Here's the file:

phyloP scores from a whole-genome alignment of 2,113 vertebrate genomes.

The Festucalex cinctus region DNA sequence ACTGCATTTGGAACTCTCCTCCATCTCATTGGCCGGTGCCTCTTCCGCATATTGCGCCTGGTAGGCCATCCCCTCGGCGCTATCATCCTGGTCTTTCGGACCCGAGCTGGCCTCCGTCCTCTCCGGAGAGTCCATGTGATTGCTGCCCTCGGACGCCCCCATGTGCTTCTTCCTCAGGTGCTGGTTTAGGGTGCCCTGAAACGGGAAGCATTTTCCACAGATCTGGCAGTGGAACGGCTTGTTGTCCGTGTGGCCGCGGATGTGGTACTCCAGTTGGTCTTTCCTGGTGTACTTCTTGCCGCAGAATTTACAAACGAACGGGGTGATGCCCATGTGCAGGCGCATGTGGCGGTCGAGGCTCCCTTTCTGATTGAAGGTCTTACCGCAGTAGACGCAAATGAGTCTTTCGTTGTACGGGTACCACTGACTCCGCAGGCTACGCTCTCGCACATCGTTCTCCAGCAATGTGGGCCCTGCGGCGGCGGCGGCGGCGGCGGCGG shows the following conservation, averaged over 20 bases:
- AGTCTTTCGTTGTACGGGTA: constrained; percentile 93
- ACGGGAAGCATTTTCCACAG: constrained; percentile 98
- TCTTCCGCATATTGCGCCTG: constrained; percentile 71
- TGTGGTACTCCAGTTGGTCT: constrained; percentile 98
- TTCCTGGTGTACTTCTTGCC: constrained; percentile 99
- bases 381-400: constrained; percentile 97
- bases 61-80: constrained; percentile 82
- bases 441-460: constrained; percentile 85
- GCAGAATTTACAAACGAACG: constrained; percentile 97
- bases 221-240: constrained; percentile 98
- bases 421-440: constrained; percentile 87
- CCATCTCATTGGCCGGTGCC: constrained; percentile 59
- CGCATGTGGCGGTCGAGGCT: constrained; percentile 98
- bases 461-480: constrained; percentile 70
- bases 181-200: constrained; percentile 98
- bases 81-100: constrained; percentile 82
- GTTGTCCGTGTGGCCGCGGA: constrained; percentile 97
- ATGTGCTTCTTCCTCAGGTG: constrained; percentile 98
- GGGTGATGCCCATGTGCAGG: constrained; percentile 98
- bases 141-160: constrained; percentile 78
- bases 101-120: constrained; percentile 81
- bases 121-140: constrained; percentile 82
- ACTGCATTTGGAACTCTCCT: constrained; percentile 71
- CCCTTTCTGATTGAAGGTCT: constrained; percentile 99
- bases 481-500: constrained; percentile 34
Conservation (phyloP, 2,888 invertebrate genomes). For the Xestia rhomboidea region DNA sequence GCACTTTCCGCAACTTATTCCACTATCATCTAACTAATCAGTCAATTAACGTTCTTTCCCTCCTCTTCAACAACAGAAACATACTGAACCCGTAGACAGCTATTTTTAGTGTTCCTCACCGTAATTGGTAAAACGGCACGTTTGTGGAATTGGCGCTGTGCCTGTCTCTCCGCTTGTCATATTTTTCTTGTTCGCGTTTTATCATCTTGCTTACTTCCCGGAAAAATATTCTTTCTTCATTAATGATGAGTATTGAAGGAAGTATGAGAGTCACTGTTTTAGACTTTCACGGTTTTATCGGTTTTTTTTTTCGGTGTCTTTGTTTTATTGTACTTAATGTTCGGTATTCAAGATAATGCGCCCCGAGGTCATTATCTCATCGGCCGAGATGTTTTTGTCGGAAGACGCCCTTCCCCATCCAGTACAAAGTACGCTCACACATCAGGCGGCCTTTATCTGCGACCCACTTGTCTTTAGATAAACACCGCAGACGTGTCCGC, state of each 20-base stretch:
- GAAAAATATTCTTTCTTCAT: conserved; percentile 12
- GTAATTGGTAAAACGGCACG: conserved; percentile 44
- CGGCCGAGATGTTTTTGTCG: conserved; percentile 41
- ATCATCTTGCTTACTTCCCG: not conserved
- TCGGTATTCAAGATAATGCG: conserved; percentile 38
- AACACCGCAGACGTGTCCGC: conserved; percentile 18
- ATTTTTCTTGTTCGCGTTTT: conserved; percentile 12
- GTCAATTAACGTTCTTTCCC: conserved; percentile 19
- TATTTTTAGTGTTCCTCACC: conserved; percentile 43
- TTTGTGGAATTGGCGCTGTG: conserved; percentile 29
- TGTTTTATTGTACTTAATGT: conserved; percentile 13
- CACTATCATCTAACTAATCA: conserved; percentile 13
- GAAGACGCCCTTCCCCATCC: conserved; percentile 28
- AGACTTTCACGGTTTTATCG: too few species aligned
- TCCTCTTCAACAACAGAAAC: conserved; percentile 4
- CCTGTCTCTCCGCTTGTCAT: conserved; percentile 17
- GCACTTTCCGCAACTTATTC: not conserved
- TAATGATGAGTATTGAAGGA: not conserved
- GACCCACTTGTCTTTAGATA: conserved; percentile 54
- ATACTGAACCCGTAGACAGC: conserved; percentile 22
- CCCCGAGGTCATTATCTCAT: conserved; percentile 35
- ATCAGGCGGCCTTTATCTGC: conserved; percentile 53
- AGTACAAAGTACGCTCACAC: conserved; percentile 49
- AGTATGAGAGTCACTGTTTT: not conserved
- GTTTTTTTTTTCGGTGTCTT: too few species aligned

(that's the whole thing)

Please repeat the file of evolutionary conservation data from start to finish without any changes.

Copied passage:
phyloP scores from a whole-genome alignment of 2,113 vertebrate genomes.

The Festucalex cinctus region DNA sequence ACTGCATTTGGAACTCTCCTCCATCTCATTGGCCGGTGCCTCTTCCGCATATTGCGCCTGGTAGGCCATCCCCTCGGCGCTATCATCCTGGTCTTTCGGACCCGAGCTGGCCTCCGTCCTCTCCGGAGAGTCCATGTGATTGCTGCCCTCGGACGCCCCCATGTGCTTCTTCCTCAGGTGCTGGTTTAGGGTGCCCTGAAACGGGAAGCATTTTCCACAGATCTGGCAGTGGAACGGCTTGTTGTCCGTGTGGCCGCGGATGTGGTACTCCAGTTGGTCTTTCCTGGTGTACTTCTTGCCGCAGAATTTACAAACGAACGGGGTGATGCCCATGTGCAGGCGCATGTGGCGGTCGAGGCTCCCTTTCTGATTGAAGGTCTTACCGCAGTAGACGCAAATGAGTCTTTCGTTGTACGGGTACCACTGACTCCGCAGGCTACGCTCTCGCACATCGTTCTCCAGCAATGTGGGCCCTGCGGCGGCGGCGGCGGCGGCGGCGG shows the following conservation, averaged over 20 bases:
- AGTCTTTCGTTGTACGGGTA: constrained; percentile 93
- ACGGGAAGCATTTTCCACAG: constrained; percentile 98
- TCTTCCGCATATTGCGCCTG: constrained; percentile 71
- TGTGGTACTCCAGTTGGTCT: constrained; percentile 98
- TTCCTGGTGTACTTCTTGCC: constrained; percentile 99
- bases 381-400: constrained; percentile 97
- bases 61-80: constrained; percentile 82
- bases 441-460: constrained; percentile 85
- GCAGAATTTACAAACGAACG: constrained; percentile 97
- bases 221-240: constrained; percentile 98
- bases 421-440: constrained; percentile 87
- CCATCTCATTGGCCGGTGCC: constrained; percentile 59
- CGCATGTGGCGGTCGAGGCT: constrained; percentile 98
- bases 461-480: constrained; percentile 70
- bases 181-200: constrained; percentile 98
- bases 81-100: constrained; percentile 82
- GTTGTCCGTGTGGCCGCGGA: constrained; percentile 97
- ATGTGCTTCTTCCTCAGGTG: constrained; percentile 98
- GGGTGATGCCCATGTGCAGG: constrained; percentile 98
- bases 141-160: constrained; percentile 78
- bases 101-120: constrained; percentile 81
- bases 121-140: constrained; percentile 82
- ACTGCATTTGGAACTCTCCT: constrained; percentile 71
- CCCTTTCTGATTGAAGGTCT: constrained; percentile 99
- bases 481-500: constrained; percentile 34
Conservation (phyloP, 2,888 invertebrate genomes). For the Xestia rhomboidea region DNA sequence GCACTTTCCGCAACTTATTCCACTATCATCTAACTAATCAGTCAATTAACGTTCTTTCCCTCCTCTTCAACAACAGAAACATACTGAACCCGTAGACAGCTATTTTTAGTGTTCCTCACCGTAATTGGTAAAACGGCACGTTTGTGGAATTGGCGCTGTGCCTGTCTCTCCGCTTGTCATATTTTTCTTGTTCGCGTTTTATCATCTTGCTTACTTCCCGGAAAAATATTCTTTCTTCATTAATGATGAGTATTGAAGGAAGTATGAGAGTCACTGTTTTAGACTTTCACGGTTTTATCGGTTTTTTTTTTCGGTGTCTTTGTTTTATTGTACTTAATGTTCGGTATTCAAGATAATGCGCCCCGAGGTCATTATCTCATCGGCCGAGATGTTTTTGTCGGAAGACGCCCTTCCCCATCCAGTACAAAGTACGCTCACACATCAGGCGGCCTTTATCTGCGACCCACTTGTCTTTAGATAAACACCGCAGACGTGTCCGC, state of each 20-base stretch:
- GAAAAATATTCTTTCTTCAT: conserved; percentile 12
- GTAATTGGTAAAACGGCACG: conserved; percentile 44
- CGGCCGAGATGTTTTTGTCG: conserved; percentile 41
- ATCATCTTGCTTACTTCCCG: not conserved
- TCGGTATTCAAGATAATGCG: conserved; percentile 38
- AACACCGCAGACGTGTCCGC: conserved; percentile 18
- ATTTTTCTTGTTCGCGTTTT: conserved; percentile 12
- GTCAATTAACGTTCTTTCCC: conserved; percentile 19
- TATTTTTAGTGTTCCTCACC: conserved; percentile 43
- TTTGTGGAATTGGCGCTGTG: conserved; percentile 29
- TGTTTTATTGTACTTAATGT: conserved; percentile 13
- CACTATCATCTAACTAATCA: conserved; percentile 13
- GAAGACGCCCTTCCCCATCC: conserved; percentile 28
- AGACTTTCACGGTTTTATCG: too few species aligned
- TCCTCTTCAACAACAGAAAC: conserved; percentile 4
- CCTGTCTCTCCGCTTGTCAT: conserved; percentile 17
- GCACTTTCCGCAACTTATTC: not conserved
- TAATGATGAGTATTGAAGGA: not conserved
- GACCCACTTGTCTTTAGATA: conserved; percentile 54
- ATACTGAACCCGTAGACAGC: conserved; percentile 22
- CCCCGAGGTCATTATCTCAT: conserved; percentile 35
- ATCAGGCGGCCTTTATCTGC: conserved; percentile 53
- AGTACAAAGTACGCTCACAC: conserved; percentile 49
- AGTATGAGAGTCACTGTTTT: not conserved
- GTTTTTTTTTTCGGTGTCTT: too few species aligned